World Health Organization (WHO)

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Our primary role is to direct and coordinate international health within the United Nations system.

Our main areas of work are health systems; health through the life-course; noncommunicable and communicable diseases; preparedness, surveillance and response; and corporate services.

Description of Activities on AI

WHO’s global strategy on digital health 2020–2025[1] highlights the importance of artificial intelligence. It is deeply embedded in the 172 implementation actions endorsed by Member States, with specific focus under digital health governance and human-centred health system. Specific outputs include but not limited to create governance for the ethical use of health data in technologies such as artificial intelligence and big data analytics; promote health innovations where appropriate including cutting-edge digital technologies, such as the use of artificial intelligence.

The digital transformation of healthcare and therapeutic development, including exploring Artificial Intelligence (AI) uses, has shown potential to enhance health outcomes by improving medical diagnosis, digital therapeutics, clinical trials, self-management of care and person-centered care, as well as creating more evidence-based knowledge, skills and competence for professionals to support health care. With the increasing availability of healthcare data and the rapid progress of analytics techniques, AI has the potential to transform the health sector, one of the most important sectors for societies and economies worldwide. The International Telecommunication Union (ITU) and the WHO have established the FG-AI4H to facilitate the safe and appropriate development and use of AI solutions in healthcare. To support its work, FG-AI4H created several working groups, including an ethics and governance and regulatory considerations of AI for Health working groups.

WHO recognizes that AI holds great promise for the practice of public health and medicine. WHO also recognizes that, to fully reap the benefits of AI, ethical challenges for health care systems, practitioners and beneficiaries of medical and public health services must be addressed. Therefore, the working group on Ethics and Governance of Artificial Intelligence for Health published a WHO Guidance to endorse a set of 6 key ethical principles focusing on: Protecting human autonomy, promoting human well-being and safety and the public interest, ensuring transparency, explain ability and intelligibility, fostering responsibility and accountability, ensuring inclusiveness and equity, and promoting AI that is responsive and sustainable. Finally, WHO hopes that these principles will be used as a basis for governments, technology developers, companies, civil society and inter-governmental organizations to adopt ethical approaches to appropriate use of AI for health. The guidance is published and available at the following link (https://www.who.int/publications/i/item/9789240029200)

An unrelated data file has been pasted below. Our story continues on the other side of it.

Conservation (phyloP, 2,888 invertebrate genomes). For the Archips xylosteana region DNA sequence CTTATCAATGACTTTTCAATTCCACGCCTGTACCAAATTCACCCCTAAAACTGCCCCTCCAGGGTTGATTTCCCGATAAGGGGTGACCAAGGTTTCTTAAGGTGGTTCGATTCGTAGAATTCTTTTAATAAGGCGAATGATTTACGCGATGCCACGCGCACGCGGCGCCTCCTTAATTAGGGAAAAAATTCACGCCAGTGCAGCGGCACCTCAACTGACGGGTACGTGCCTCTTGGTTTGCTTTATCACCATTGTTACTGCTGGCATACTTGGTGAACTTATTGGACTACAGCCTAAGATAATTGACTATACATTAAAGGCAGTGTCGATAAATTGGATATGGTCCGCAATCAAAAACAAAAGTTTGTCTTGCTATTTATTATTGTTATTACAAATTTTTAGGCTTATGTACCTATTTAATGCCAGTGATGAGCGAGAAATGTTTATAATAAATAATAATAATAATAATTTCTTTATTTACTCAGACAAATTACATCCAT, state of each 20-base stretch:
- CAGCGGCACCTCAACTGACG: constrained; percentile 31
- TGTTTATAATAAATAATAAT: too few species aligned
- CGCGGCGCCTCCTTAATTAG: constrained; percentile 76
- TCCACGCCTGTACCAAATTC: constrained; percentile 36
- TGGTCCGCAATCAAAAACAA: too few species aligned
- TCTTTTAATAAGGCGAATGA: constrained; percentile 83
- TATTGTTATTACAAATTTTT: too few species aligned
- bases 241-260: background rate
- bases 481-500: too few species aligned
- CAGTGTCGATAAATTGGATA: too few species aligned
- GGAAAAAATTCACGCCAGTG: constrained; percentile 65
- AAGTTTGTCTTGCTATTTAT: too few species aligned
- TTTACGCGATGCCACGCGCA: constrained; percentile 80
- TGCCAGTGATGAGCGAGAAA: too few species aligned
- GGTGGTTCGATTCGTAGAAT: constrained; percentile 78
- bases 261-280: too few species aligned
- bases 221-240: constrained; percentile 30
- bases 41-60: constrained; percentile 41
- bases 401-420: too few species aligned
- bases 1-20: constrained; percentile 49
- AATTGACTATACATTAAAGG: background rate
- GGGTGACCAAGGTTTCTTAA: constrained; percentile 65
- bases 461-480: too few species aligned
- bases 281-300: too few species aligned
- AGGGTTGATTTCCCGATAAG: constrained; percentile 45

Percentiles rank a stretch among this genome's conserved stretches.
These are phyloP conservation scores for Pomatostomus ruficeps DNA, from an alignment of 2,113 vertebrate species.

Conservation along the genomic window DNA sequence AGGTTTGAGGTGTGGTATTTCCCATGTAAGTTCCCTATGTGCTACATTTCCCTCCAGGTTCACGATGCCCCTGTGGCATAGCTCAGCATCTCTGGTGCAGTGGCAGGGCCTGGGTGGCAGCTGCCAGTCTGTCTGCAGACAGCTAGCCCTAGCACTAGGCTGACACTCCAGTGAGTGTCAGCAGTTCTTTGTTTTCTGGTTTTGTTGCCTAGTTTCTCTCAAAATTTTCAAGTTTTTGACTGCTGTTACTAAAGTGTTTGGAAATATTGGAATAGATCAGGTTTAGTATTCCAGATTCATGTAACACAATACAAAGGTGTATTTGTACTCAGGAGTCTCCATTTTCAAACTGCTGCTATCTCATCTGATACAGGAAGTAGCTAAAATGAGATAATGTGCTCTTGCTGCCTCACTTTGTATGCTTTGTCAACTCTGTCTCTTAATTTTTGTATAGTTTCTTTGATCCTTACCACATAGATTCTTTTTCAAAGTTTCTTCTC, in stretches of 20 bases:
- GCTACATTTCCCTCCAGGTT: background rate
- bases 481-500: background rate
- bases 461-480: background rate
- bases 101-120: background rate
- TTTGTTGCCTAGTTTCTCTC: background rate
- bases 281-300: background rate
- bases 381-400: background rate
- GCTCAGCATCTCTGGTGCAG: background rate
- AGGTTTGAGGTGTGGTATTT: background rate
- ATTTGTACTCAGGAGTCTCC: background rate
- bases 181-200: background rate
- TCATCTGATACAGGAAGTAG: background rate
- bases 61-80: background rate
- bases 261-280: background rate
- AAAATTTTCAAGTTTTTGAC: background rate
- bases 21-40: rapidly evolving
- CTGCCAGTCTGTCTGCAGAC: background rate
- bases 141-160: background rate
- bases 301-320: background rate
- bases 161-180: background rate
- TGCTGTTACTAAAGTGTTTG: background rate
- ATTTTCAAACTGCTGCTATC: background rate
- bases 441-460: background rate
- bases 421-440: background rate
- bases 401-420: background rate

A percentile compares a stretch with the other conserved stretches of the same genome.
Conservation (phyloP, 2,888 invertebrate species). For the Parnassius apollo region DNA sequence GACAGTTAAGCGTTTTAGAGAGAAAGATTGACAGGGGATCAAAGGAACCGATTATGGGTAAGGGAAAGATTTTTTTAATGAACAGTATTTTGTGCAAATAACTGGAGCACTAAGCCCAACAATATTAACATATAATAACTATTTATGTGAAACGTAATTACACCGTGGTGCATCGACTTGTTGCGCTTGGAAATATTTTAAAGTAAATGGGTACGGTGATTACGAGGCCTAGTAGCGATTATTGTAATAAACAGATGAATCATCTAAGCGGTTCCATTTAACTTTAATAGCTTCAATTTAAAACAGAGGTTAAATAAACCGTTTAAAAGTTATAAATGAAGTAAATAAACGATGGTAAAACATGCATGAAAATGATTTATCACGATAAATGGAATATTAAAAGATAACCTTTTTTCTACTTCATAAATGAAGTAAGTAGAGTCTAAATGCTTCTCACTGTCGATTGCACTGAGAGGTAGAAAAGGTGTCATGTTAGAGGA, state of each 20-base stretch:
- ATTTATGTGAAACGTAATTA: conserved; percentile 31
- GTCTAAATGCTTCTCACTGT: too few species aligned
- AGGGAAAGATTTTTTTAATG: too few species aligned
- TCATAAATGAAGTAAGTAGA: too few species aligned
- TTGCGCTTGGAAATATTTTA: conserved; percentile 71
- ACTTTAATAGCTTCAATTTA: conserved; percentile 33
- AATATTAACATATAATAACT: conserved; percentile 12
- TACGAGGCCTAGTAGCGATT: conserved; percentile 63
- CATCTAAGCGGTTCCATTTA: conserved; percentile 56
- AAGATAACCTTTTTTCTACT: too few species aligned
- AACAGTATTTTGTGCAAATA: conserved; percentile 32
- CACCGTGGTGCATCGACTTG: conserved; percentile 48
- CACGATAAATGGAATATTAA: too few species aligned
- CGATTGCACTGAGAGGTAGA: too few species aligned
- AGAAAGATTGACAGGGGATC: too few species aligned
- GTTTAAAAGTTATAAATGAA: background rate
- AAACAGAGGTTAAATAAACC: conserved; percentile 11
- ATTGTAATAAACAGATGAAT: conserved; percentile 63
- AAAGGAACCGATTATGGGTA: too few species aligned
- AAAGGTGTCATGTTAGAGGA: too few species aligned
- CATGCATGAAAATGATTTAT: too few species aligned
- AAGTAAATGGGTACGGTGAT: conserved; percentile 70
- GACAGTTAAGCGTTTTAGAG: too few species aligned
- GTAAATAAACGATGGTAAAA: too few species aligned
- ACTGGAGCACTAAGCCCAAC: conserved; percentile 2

The working group on Regulatory Considerations (WG-RC) consists of 90 vetted members including representatives from regulatory bodies, policy makers, academia, and industry who explored regulatory and health technology assessment considerations and emerging “good practices” for the development and use of AI in healthcare and therapeutic development. This publication is aimed aims to deliver an Overview of Regulatory Considerations on Artificial Intelligence for Health publication that covers the following 6 general topic areas: Documentation & Transparency, Total Product Lifecycle Approach & Risk Management, Intended Use and Analytical & Clinical Validation, Privacy and Data Protection, and Engagement & Collaboration. This WG-RC’s overview is not intended as a guidance, regulation, or policy. Rather, it is meant as a listing of key regulatory concepts and a resource that can be considered by all relevant stakeholders in medical devices ecosystems, including but not limited to, developers who are exploring and developing AI solutions, regulators who might be in the process of identifying approaches to manage and facilitate AI solutions, manufacturers who design and develop AI-embedded medical devices, health practitioners who deploy and use such medical devices and AI solutions, and those working to remit.

WHO is working on several use cases:

  1. Cervical cancer as a use-case was used to illustrate the minimum standards for evidence, given the DG’s Cervical cancer Initiative and the various AI projects ongoing in the AFRO/SEARO regions and globally.
  2. Diabetic retinopathy to set the benchmark to assess efficacy and validity of diabetes . The use cases will be used to develop guidance on Implementation and scale of AI for health

Related Sustainable Development Goals (SDGs)

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